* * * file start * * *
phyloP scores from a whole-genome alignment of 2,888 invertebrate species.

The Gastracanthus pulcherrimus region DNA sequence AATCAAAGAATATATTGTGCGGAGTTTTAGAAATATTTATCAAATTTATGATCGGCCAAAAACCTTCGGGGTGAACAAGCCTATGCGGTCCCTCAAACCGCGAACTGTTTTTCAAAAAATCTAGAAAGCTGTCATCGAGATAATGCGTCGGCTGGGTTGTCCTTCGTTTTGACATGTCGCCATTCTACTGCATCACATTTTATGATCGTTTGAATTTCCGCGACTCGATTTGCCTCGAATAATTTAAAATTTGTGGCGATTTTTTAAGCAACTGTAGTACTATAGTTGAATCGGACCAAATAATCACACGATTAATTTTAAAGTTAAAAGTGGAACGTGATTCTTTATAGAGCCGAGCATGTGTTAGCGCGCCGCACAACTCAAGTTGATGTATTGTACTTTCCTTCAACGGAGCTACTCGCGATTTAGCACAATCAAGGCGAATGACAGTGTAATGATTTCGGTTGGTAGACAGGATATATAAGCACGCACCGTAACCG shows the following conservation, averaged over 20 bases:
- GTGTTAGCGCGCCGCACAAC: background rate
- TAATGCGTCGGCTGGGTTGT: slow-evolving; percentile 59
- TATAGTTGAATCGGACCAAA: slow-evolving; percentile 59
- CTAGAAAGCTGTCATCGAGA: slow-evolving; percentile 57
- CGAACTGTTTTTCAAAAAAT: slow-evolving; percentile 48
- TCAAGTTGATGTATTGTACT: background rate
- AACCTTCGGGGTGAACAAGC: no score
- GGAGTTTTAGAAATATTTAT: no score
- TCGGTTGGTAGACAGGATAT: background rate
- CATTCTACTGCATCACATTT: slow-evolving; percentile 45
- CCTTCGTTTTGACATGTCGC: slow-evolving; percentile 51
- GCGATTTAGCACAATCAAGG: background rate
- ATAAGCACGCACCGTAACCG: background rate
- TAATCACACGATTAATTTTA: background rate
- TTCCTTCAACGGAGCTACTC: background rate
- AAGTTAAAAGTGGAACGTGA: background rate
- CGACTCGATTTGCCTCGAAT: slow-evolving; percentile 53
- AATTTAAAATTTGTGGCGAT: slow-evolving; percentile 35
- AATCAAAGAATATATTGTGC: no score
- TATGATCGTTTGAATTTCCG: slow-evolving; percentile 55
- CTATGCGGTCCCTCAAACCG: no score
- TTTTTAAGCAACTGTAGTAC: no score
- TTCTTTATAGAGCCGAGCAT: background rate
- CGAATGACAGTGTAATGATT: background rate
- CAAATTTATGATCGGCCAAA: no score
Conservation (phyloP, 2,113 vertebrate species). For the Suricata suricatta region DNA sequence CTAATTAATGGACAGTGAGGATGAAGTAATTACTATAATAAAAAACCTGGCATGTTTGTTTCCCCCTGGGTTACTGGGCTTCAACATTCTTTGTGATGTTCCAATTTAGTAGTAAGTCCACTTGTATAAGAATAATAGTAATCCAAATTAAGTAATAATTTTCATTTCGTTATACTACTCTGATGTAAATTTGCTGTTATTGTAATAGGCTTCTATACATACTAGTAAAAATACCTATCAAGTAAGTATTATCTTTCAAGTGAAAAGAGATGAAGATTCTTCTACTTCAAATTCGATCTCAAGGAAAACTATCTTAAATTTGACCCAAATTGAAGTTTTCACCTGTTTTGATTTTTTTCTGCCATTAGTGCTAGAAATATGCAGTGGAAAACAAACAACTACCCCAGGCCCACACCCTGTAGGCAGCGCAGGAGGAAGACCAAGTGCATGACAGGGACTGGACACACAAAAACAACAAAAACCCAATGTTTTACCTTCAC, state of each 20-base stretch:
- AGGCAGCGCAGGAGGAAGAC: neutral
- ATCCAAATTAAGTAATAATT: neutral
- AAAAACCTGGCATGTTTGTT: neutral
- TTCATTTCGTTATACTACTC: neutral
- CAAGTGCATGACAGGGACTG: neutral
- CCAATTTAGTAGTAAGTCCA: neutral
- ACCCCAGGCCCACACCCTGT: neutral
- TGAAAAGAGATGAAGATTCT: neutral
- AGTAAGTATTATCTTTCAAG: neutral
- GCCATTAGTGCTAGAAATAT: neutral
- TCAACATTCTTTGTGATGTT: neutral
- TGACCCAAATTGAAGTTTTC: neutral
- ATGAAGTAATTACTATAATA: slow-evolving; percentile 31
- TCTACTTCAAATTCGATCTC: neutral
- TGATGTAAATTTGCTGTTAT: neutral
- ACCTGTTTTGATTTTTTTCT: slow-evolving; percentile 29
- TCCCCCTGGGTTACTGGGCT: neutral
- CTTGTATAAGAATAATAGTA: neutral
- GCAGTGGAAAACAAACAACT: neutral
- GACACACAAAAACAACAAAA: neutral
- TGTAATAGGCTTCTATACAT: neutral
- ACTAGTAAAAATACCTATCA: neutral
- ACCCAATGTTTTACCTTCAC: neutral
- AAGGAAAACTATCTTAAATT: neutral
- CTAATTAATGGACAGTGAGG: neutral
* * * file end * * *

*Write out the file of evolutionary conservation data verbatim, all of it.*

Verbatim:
phyloP scores from a whole-genome alignment of 2,888 invertebrate species.

The Gastracanthus pulcherrimus region DNA sequence AATCAAAGAATATATTGTGCGGAGTTTTAGAAATATTTATCAAATTTATGATCGGCCAAAAACCTTCGGGGTGAACAAGCCTATGCGGTCCCTCAAACCGCGAACTGTTTTTCAAAAAATCTAGAAAGCTGTCATCGAGATAATGCGTCGGCTGGGTTGTCCTTCGTTTTGACATGTCGCCATTCTACTGCATCACATTTTATGATCGTTTGAATTTCCGCGACTCGATTTGCCTCGAATAATTTAAAATTTGTGGCGATTTTTTAAGCAACTGTAGTACTATAGTTGAATCGGACCAAATAATCACACGATTAATTTTAAAGTTAAAAGTGGAACGTGATTCTTTATAGAGCCGAGCATGTGTTAGCGCGCCGCACAACTCAAGTTGATGTATTGTACTTTCCTTCAACGGAGCTACTCGCGATTTAGCACAATCAAGGCGAATGACAGTGTAATGATTTCGGTTGGTAGACAGGATATATAAGCACGCACCGTAACCG shows the following conservation, averaged over 20 bases:
- GTGTTAGCGCGCCGCACAAC: background rate
- TAATGCGTCGGCTGGGTTGT: slow-evolving; percentile 59
- TATAGTTGAATCGGACCAAA: slow-evolving; percentile 59
- CTAGAAAGCTGTCATCGAGA: slow-evolving; percentile 57
- CGAACTGTTTTTCAAAAAAT: slow-evolving; percentile 48
- TCAAGTTGATGTATTGTACT: background rate
- AACCTTCGGGGTGAACAAGC: no score
- GGAGTTTTAGAAATATTTAT: no score
- TCGGTTGGTAGACAGGATAT: background rate
- CATTCTACTGCATCACATTT: slow-evolving; percentile 45
- CCTTCGTTTTGACATGTCGC: slow-evolving; percentile 51
- GCGATTTAGCACAATCAAGG: background rate
- ATAAGCACGCACCGTAACCG: background rate
- TAATCACACGATTAATTTTA: background rate
- TTCCTTCAACGGAGCTACTC: background rate
- AAGTTAAAAGTGGAACGTGA: background rate
- CGACTCGATTTGCCTCGAAT: slow-evolving; percentile 53
- AATTTAAAATTTGTGGCGAT: slow-evolving; percentile 35
- AATCAAAGAATATATTGTGC: no score
- TATGATCGTTTGAATTTCCG: slow-evolving; percentile 55
- CTATGCGGTCCCTCAAACCG: no score
- TTTTTAAGCAACTGTAGTAC: no score
- TTCTTTATAGAGCCGAGCAT: background rate
- CGAATGACAGTGTAATGATT: background rate
- CAAATTTATGATCGGCCAAA: no score
Conservation (phyloP, 2,113 vertebrate species). For the Suricata suricatta region DNA sequence CTAATTAATGGACAGTGAGGATGAAGTAATTACTATAATAAAAAACCTGGCATGTTTGTTTCCCCCTGGGTTACTGGGCTTCAACATTCTTTGTGATGTTCCAATTTAGTAGTAAGTCCACTTGTATAAGAATAATAGTAATCCAAATTAAGTAATAATTTTCATTTCGTTATACTACTCTGATGTAAATTTGCTGTTATTGTAATAGGCTTCTATACATACTAGTAAAAATACCTATCAAGTAAGTATTATCTTTCAAGTGAAAAGAGATGAAGATTCTTCTACTTCAAATTCGATCTCAAGGAAAACTATCTTAAATTTGACCCAAATTGAAGTTTTCACCTGTTTTGATTTTTTTCTGCCATTAGTGCTAGAAATATGCAGTGGAAAACAAACAACTACCCCAGGCCCACACCCTGTAGGCAGCGCAGGAGGAAGACCAAGTGCATGACAGGGACTGGACACACAAAAACAACAAAAACCCAATGTTTTACCTTCAC, state of each 20-base stretch:
- AGGCAGCGCAGGAGGAAGAC: neutral
- ATCCAAATTAAGTAATAATT: neutral
- AAAAACCTGGCATGTTTGTT: neutral
- TTCATTTCGTTATACTACTC: neutral
- CAAGTGCATGACAGGGACTG: neutral
- CCAATTTAGTAGTAAGTCCA: neutral
- ACCCCAGGCCCACACCCTGT: neutral
- TGAAAAGAGATGAAGATTCT: neutral
- AGTAAGTATTATCTTTCAAG: neutral
- GCCATTAGTGCTAGAAATAT: neutral
- TCAACATTCTTTGTGATGTT: neutral
- TGACCCAAATTGAAGTTTTC: neutral
- ATGAAGTAATTACTATAATA: slow-evolving; percentile 31
- TCTACTTCAAATTCGATCTC: neutral
- TGATGTAAATTTGCTGTTAT: neutral
- ACCTGTTTTGATTTTTTTCT: slow-evolving; percentile 29
- TCCCCCTGGGTTACTGGGCT: neutral
- CTTGTATAAGAATAATAGTA: neutral
- GCAGTGGAAAACAAACAACT: neutral
- GACACACAAAAACAACAAAA: neutral
- TGTAATAGGCTTCTATACAT: neutral
- ACTAGTAAAAATACCTATCA: neutral
- ACCCAATGTTTTACCTTCAC: neutral
- AAGGAAAACTATCTTAAATT: neutral
- CTAATTAATGGACAGTGAGG: neutral